“This isn’t working.” After a divorce, the courts expect you to co-parent peacefully and effectively with your ex-spouse. The problem is that some people simply can’t do that.
If your ex is antagonistic, narcissistic, verbally abusive or totally uncommunicative, you’re engaged in conflict parenting. You need an intermediary – or a coach.
You’ve tried asking the court for help. You’ve gone through mediation or cannot mediate due to the conflict. You’ve both attended parenting classes, but your ex is still the same person.
You’ve spent countless hours in court but nothing’s changing. You’ve spent thousands of dollars in legal fees to no avail.
Wouldn’t it be nice to have a knowledgeable, neutral and compassionate person step in?
Helping People Communicate More Effectively, No Matter Where They Are Now
When parents can’t communicate effectively or at all, an intermediary service can be of real help. It’s best when the intermediary is trained in family law and can also provide conflict parenting coaching.
For much less than you’ve been spending on attorney’s fees, you can have a trained, neutral intermediary handle the communication between you and your former partner. If the intermediary is a lawyer, they will not represent either of you but will remain neutral. An experienced family law attorney acting as intermediary can help you understand what parenting issues a court is not going to provide assistance with as well as letting you know when an issue may be appropriate to bring to court.
Your intermediary will also coach you and your ex in areas where your communication could be more effective.
We’re all very hurt. We all want more time with our children than we have. Mix in the loss of a romantic relationship with one or both of you becoming involved in a new relationship, and that brings up issues. The reality is that we have all those different moving parts figuring into how we communicate.
A conflict parenting coach can help with that, eliminating the stress that poor communication can create. They can translate the messages between you and your ex-spouse so you don’t have to hear the bad stuff. If you don’t have to communicate acrimoniously anymore, that itself may keep you out of court.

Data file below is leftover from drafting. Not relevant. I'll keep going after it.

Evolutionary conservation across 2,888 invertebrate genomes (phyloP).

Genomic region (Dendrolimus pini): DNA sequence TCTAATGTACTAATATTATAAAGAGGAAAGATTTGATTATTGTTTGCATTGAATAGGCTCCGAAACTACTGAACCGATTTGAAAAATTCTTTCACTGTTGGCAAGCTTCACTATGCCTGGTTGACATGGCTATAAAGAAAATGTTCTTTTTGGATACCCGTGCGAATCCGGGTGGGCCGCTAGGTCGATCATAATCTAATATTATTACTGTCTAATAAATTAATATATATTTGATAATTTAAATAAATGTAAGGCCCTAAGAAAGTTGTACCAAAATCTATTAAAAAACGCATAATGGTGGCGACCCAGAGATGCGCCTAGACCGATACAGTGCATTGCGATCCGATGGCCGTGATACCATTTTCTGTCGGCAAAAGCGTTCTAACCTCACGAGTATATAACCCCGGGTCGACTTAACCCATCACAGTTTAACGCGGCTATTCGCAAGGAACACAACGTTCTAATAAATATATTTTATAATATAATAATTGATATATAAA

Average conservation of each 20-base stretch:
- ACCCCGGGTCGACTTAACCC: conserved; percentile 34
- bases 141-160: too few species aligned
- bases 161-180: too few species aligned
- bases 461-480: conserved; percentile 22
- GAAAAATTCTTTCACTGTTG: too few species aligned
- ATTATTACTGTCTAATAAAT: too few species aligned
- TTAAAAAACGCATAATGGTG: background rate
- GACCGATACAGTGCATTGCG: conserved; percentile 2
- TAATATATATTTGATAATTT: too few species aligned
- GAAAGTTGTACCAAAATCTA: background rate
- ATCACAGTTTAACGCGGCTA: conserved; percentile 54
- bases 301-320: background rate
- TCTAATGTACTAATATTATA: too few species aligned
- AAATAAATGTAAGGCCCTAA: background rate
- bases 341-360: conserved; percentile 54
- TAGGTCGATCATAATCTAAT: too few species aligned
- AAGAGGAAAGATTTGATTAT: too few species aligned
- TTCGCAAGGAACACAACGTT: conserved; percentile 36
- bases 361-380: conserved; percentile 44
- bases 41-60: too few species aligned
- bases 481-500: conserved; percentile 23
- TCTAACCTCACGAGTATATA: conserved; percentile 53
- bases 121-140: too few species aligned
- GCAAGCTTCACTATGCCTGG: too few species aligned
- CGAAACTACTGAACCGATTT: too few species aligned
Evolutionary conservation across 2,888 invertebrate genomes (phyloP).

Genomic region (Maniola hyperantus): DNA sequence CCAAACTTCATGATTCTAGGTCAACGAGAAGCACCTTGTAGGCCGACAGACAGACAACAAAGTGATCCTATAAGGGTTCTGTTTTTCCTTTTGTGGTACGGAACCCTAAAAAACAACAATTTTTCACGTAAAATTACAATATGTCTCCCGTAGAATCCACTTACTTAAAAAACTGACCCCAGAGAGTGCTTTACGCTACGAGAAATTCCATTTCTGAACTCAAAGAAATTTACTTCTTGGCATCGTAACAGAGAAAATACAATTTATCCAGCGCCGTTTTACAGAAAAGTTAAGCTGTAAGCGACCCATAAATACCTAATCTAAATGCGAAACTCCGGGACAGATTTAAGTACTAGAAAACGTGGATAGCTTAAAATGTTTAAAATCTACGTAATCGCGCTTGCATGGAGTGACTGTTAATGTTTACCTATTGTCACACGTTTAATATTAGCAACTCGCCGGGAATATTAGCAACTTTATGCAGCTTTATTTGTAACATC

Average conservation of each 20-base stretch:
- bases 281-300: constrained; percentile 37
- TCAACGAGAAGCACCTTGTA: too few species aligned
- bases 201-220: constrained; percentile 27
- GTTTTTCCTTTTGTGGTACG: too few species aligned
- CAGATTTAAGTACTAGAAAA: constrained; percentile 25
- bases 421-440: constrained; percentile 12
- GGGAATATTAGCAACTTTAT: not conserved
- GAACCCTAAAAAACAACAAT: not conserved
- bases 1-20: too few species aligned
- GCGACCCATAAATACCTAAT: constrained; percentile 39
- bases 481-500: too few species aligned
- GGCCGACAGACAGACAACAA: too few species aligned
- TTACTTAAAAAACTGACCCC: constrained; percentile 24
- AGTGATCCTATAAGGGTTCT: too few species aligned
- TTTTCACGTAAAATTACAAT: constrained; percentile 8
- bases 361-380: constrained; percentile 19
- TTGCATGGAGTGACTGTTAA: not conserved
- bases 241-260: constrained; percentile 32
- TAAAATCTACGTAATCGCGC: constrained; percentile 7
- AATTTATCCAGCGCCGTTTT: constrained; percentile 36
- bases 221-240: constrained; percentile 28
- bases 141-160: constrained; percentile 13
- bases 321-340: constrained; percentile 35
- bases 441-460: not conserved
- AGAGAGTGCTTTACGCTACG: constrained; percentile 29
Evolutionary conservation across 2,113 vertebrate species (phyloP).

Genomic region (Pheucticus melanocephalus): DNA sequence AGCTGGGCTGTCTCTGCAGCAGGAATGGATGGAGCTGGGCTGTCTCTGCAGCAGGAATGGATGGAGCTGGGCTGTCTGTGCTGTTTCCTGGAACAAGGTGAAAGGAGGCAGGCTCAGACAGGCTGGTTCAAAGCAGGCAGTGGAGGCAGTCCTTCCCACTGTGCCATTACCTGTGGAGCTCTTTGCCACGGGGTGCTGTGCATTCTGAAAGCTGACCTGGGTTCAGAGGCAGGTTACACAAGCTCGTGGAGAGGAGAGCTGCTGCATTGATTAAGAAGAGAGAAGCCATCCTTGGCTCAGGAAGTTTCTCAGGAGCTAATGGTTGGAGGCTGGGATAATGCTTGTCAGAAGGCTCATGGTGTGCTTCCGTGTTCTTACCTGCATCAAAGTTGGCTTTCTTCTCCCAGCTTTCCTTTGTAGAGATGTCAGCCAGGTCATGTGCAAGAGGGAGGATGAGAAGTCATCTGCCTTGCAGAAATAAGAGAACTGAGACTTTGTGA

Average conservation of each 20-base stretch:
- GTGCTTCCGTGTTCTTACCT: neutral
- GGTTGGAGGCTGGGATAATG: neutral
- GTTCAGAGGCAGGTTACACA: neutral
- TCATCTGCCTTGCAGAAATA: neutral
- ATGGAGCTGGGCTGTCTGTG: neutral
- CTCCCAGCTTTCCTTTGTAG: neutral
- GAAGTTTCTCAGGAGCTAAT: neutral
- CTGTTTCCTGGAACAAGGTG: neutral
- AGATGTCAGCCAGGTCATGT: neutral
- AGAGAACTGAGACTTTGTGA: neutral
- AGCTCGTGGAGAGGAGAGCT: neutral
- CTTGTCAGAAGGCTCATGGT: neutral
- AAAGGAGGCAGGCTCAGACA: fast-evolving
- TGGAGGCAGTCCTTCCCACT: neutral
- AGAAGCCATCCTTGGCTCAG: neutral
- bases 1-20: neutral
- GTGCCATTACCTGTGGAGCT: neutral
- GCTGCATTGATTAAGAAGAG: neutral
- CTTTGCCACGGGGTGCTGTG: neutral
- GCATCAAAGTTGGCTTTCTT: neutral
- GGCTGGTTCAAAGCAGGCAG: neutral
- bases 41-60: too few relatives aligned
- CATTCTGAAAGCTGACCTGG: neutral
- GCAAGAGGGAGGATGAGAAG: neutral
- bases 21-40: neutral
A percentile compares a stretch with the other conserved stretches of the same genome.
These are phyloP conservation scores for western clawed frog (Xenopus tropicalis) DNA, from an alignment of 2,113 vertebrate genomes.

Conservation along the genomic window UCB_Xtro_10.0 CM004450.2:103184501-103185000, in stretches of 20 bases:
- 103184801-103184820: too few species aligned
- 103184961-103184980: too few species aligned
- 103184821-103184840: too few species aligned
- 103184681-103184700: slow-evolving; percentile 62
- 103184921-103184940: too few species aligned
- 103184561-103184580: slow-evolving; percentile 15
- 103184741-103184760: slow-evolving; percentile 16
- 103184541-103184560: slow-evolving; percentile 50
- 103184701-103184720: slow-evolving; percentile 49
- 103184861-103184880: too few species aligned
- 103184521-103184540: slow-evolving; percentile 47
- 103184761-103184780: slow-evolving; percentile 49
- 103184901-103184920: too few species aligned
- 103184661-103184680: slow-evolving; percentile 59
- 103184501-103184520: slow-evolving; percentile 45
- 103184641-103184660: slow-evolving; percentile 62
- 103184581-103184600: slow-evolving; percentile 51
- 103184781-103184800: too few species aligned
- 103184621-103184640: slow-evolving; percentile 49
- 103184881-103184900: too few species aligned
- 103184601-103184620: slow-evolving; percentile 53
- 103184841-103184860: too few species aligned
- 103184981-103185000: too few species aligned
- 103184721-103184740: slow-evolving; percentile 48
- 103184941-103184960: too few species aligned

You don’t even have to consent to talk to your ex to use these services. You may use the conflict parenting coach service exclusively to act as an intermediary, to handle communications and try to resolve parenting conflicts directly.
Two Tips To Communicate Better Now
- Don’t engage with insults or verbal abuse. Instead, stick to the facts. Suppose you wanted to change the pickup time for your kids. If your ex responds to your request with an insult, try your best to skip past it and stay on point. You could answer, “so, is 5:00 OK?”
This will be very difficult, but if you can consistently refrain from engaging with the vitriol, you starve your ex of the fuel needed to continue. It may take weeks, but most people will eventually give up trying to provoke a response from you.
- Don’t communicate with your ex through your children. Doing so puts your children in the middle of your dispute and puts pressure on them to choose sides. This is just the sort of thing that causes children harm. Don’t tell your kids details of your arguments. Don’t even ask them to relay messages. In addition to hurting your children by putting them in the middle, hearing your words through the children will immediately increase hostility between you and your ex.
The answer is intended to be for informational purposes only. It should not be relied on as legal advice, nor construed as a form of attorney-client relationship.
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